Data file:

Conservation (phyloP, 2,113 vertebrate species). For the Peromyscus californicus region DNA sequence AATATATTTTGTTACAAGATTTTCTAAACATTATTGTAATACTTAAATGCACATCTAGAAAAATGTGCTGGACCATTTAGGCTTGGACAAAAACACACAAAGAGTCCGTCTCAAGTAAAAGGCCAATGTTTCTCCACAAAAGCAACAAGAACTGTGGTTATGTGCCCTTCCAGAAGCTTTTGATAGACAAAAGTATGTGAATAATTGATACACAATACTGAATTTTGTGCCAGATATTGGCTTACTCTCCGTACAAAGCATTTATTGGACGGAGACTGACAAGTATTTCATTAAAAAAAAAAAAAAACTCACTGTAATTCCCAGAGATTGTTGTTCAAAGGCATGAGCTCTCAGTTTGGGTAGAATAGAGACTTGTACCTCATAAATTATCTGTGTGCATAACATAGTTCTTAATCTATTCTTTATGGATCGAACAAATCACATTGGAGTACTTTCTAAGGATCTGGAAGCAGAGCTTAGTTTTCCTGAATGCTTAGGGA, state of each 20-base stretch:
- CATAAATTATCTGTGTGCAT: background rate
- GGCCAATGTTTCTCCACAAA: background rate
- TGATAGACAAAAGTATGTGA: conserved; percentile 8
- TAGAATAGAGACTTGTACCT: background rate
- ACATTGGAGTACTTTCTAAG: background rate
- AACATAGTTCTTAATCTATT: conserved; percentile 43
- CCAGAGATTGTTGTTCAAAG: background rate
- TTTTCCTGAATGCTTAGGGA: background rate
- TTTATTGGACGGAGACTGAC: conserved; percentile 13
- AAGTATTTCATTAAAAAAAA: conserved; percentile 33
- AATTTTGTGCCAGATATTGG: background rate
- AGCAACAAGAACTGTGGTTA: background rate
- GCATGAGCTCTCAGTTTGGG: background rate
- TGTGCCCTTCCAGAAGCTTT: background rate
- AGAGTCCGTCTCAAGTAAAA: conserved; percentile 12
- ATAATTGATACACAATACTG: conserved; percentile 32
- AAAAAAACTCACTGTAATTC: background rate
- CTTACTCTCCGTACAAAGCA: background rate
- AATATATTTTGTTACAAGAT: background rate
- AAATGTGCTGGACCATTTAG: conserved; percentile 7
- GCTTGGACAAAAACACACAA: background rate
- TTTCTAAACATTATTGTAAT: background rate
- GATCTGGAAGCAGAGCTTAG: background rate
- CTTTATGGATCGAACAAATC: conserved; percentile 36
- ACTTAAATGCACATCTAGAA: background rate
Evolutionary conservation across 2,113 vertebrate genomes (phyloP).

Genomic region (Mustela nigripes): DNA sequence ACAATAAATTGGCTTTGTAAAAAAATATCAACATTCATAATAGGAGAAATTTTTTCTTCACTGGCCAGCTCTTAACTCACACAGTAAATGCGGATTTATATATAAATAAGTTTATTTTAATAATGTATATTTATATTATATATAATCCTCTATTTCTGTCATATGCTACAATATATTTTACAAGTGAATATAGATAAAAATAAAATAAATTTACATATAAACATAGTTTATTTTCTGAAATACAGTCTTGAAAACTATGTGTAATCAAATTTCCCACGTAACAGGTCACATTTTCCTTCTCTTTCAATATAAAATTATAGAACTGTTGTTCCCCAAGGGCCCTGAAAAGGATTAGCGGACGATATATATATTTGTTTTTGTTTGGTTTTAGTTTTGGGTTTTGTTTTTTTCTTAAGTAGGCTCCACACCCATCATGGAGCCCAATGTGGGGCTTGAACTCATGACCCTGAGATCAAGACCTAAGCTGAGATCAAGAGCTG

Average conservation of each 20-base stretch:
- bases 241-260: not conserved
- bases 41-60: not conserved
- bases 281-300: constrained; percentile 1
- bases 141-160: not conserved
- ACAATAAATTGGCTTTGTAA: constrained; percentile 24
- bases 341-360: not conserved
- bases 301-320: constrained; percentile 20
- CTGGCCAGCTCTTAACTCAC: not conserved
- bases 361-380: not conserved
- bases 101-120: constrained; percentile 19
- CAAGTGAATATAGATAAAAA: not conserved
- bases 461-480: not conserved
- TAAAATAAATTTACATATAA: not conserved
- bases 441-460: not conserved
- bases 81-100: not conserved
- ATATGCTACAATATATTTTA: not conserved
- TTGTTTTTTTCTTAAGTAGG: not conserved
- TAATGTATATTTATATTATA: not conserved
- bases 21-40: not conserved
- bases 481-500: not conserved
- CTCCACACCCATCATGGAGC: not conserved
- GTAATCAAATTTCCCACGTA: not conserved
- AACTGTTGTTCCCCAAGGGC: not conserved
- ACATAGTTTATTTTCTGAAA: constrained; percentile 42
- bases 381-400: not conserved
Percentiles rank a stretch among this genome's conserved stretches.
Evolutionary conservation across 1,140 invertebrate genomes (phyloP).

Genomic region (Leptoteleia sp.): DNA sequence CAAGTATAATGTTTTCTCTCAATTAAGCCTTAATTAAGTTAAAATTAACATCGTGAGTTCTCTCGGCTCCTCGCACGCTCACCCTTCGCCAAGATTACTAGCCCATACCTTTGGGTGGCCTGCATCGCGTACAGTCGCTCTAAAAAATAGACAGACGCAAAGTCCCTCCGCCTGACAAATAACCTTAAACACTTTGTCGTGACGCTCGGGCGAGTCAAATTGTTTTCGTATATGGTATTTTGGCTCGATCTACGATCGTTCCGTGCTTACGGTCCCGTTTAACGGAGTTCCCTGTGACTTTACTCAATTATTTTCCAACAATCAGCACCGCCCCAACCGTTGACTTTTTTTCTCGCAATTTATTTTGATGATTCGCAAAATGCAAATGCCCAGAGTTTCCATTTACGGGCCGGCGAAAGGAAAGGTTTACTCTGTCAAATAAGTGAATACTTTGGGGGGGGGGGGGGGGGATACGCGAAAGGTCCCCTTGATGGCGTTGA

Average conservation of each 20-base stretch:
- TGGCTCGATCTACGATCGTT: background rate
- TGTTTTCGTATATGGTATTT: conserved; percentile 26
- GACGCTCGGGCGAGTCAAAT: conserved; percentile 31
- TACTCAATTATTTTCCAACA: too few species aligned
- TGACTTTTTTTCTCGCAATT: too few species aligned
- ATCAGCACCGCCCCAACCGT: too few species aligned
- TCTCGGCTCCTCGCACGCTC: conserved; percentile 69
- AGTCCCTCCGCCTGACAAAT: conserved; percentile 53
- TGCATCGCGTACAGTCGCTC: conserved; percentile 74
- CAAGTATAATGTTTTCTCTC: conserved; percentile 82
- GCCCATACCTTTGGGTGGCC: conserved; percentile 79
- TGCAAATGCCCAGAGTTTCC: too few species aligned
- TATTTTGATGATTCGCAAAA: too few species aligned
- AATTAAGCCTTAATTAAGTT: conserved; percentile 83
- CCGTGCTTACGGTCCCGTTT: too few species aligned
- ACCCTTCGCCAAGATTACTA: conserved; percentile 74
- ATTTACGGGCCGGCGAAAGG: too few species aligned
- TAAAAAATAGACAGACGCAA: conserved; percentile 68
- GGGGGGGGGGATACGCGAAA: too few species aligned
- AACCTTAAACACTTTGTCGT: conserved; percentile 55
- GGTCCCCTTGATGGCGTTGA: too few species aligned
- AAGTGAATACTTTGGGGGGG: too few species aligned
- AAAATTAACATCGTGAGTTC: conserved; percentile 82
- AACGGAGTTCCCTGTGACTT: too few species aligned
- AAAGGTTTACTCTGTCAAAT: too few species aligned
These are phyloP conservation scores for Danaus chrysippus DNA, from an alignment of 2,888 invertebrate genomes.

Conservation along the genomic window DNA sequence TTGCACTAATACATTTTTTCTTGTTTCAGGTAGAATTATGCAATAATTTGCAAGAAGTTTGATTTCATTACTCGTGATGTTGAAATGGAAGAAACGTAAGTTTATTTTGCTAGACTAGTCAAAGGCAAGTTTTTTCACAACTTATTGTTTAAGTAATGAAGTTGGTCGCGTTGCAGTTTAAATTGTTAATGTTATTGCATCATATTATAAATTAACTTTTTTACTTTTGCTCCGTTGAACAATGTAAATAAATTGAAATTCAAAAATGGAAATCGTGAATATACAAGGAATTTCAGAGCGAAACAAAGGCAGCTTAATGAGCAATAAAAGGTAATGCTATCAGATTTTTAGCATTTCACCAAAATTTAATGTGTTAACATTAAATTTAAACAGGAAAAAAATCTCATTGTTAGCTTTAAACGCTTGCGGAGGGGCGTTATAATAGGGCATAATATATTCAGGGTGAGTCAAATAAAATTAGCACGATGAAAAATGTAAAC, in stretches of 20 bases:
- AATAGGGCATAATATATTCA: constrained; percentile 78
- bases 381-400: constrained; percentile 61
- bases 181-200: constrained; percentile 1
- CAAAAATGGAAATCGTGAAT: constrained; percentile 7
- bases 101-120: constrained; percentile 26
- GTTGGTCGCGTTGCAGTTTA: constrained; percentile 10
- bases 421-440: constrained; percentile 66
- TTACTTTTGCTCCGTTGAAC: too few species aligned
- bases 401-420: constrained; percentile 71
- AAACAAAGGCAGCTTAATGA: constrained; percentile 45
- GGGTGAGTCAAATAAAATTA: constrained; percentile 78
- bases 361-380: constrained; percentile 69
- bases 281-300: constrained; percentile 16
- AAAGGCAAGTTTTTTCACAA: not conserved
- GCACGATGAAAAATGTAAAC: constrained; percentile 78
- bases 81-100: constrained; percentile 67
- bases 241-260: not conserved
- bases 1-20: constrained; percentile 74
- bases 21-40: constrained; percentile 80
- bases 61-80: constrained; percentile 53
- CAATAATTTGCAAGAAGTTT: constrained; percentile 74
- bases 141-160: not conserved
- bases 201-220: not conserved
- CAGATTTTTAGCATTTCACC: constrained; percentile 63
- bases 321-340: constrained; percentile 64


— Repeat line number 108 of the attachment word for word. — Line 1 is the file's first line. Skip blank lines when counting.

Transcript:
- bases 201-220: not conserved